Musicians Look to Rehabilitative Sciences To Understand the Biomechanics of the Body

 

Cellist Duo-Lin Peng, an award-winning musician, stopped playing the cello because he had wrist pain. A doctoral candidate in the Department of Music and Performing Arts Professions, he became interested in the career of cellist Luigi Silva (1903-1961), who explored left-hand technique for cello playing because it had been suggested that his hands were too small to play his instrument.

Collaborating with Jane Bear-Lehman, chair of the Department of Occupational Therapy, helped Peng gain insight on the biomechanical use of both hands for cello playing. The student learned how his own body moved in relation to his requirements as a musician. An occupational therapist with a specialty in hand therapy, Bear-Lehman, “helped me widen my vision toward cello playing,” Peng said. He learned to play the cello with greater understanding and without pain.

At Steinhardt, vocalists are also taking advantage of the rehabilitative sciences to explore how best to protect a musician’s life-long instrument, the voice.

Brian Gill, associate director for vocal pedagogy, and Celia Stewart, chair ofThe Department of Communication Sciences and Disorders (CSD), share patients and lecture in each other’s classes, providing invaluable information to students about vocal anatomy and physiology.

A recent lesson with Kristen Ruiz, a student in Steinhardt’s advanced certificate in vocal pedagogy program, included a detailed discussion of voice function with regard to breathing, phonation, and resonance.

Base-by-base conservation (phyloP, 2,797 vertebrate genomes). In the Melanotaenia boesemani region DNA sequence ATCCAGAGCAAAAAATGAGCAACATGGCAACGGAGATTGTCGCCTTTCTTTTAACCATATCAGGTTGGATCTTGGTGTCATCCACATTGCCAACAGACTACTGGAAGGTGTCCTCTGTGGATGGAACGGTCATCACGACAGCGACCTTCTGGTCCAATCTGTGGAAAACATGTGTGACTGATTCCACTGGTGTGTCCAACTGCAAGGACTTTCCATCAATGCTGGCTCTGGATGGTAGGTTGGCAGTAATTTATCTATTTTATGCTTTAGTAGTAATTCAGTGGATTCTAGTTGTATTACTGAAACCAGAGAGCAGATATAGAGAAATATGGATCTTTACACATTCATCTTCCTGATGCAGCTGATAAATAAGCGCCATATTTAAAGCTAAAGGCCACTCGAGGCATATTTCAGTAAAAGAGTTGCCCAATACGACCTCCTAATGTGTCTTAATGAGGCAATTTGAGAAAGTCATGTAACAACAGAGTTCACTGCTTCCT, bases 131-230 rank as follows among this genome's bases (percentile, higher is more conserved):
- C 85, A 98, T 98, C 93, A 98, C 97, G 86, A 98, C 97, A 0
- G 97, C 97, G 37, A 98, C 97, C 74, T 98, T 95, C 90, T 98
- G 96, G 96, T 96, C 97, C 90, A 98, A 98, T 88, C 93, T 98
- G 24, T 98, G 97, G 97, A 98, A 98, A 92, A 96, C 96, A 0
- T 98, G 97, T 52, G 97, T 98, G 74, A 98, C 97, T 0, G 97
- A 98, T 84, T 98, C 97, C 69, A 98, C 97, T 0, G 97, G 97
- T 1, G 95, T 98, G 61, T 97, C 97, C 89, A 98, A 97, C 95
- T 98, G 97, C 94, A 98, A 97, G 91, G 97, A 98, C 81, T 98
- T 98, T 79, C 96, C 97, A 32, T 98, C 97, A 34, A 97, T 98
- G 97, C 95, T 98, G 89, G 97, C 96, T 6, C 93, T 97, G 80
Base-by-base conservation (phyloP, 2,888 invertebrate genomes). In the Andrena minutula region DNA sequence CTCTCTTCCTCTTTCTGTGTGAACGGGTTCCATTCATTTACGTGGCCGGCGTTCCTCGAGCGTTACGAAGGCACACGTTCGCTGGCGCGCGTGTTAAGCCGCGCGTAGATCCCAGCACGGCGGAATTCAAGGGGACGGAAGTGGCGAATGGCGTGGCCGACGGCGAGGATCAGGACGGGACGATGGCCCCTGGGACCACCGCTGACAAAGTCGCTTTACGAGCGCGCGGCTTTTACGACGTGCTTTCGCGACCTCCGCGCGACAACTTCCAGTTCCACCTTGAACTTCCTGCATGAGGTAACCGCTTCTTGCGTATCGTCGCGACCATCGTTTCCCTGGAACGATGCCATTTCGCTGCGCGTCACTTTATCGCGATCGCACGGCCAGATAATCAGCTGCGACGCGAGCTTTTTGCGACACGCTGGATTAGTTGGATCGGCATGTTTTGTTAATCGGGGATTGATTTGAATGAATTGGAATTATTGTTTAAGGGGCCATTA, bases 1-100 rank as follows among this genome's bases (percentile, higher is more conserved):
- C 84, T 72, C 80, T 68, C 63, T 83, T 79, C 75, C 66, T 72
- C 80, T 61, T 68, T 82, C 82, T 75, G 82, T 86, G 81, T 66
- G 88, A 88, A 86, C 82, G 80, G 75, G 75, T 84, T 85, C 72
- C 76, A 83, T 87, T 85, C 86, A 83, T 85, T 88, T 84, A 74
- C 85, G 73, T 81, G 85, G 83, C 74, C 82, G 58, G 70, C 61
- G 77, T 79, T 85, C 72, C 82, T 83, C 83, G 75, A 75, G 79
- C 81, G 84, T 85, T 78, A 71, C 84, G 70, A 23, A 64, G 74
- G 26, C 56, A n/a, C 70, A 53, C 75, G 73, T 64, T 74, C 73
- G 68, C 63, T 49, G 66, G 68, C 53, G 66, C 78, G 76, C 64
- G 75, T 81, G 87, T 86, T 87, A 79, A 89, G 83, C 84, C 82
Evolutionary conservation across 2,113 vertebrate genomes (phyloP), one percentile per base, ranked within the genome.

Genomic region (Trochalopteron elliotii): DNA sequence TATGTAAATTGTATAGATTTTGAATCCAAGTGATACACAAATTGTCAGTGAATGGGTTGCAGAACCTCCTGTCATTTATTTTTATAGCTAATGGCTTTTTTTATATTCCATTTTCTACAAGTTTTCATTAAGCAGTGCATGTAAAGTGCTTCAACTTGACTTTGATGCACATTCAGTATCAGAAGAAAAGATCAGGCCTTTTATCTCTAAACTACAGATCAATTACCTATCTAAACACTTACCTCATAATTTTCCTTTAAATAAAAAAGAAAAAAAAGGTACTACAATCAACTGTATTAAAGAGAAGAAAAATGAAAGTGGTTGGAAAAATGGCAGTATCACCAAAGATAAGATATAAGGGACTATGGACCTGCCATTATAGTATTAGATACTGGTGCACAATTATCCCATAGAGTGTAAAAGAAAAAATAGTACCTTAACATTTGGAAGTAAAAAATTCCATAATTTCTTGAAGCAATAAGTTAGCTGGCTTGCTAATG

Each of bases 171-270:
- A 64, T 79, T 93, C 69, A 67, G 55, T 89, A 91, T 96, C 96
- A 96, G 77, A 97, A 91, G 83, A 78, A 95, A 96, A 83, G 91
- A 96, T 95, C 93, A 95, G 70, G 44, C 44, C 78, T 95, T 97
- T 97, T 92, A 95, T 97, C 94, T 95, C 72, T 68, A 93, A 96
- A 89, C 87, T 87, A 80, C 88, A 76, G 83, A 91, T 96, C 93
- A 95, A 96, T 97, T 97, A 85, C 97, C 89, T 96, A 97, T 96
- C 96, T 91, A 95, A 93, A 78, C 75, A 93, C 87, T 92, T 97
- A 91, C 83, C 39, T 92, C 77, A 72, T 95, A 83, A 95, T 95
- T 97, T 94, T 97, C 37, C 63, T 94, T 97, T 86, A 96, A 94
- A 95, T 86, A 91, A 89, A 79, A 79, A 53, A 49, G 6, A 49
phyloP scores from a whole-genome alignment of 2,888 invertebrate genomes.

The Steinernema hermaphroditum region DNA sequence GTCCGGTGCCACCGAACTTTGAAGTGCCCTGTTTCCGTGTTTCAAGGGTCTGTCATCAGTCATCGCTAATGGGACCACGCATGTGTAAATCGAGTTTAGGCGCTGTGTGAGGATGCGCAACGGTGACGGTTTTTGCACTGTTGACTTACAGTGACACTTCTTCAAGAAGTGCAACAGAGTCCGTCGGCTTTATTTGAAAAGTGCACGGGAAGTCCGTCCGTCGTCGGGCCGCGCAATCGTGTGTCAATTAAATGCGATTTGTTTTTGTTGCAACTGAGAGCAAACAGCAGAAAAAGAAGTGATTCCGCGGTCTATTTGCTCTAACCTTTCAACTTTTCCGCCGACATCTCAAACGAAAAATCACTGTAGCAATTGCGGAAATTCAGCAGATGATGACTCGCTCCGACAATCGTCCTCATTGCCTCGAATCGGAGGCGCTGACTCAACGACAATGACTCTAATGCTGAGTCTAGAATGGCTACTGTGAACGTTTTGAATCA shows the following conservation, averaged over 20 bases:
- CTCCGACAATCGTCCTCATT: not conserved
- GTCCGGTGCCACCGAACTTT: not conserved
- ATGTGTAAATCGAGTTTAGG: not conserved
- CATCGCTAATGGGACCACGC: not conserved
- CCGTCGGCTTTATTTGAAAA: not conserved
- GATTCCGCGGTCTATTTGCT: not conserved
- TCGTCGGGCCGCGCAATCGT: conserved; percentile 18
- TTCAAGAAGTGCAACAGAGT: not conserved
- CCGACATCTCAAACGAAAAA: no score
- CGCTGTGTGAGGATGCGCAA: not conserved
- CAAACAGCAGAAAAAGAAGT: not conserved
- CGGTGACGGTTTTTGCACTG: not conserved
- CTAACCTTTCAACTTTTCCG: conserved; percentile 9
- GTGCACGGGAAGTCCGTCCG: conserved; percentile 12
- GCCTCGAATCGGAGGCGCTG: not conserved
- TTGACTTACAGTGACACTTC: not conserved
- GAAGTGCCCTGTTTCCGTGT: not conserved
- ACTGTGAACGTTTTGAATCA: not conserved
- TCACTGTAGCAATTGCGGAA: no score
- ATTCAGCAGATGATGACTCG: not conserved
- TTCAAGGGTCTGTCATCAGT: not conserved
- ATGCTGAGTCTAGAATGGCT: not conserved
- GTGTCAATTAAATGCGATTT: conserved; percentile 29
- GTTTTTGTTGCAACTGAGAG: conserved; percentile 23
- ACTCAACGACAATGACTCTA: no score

“It’s important to treat a voice on both the speech and singing level as most people do not have the same awareness of their voices while speaking as they do while singing,” says Gill. “Many singing voice issues can be linked to bad speech habits; these are addressed very directly by a speech language pathologist. As the speaking voice becomes more efficient, the singing voice often follows.” He says the inverse is true as well: a more efficient singing voice can lead to clearer speech.

Stewart notes that the students in communicative sciences and disorders have benefited from the collaboration as it has given them “a greater appreciation for the impact of voice disorders,” and “an opportunity to further develop their knowledge, and expertise in a clinical setting.”

Photos: Duo-Lin Peng and Jane Bear-Lehman, associate professor and chair, Department of Occupational Therapy.

Brian Gill, assistant professor of vocal performance, and Kristen Ruiz discuss ‘The Jewel Song’ from the opera, Faust.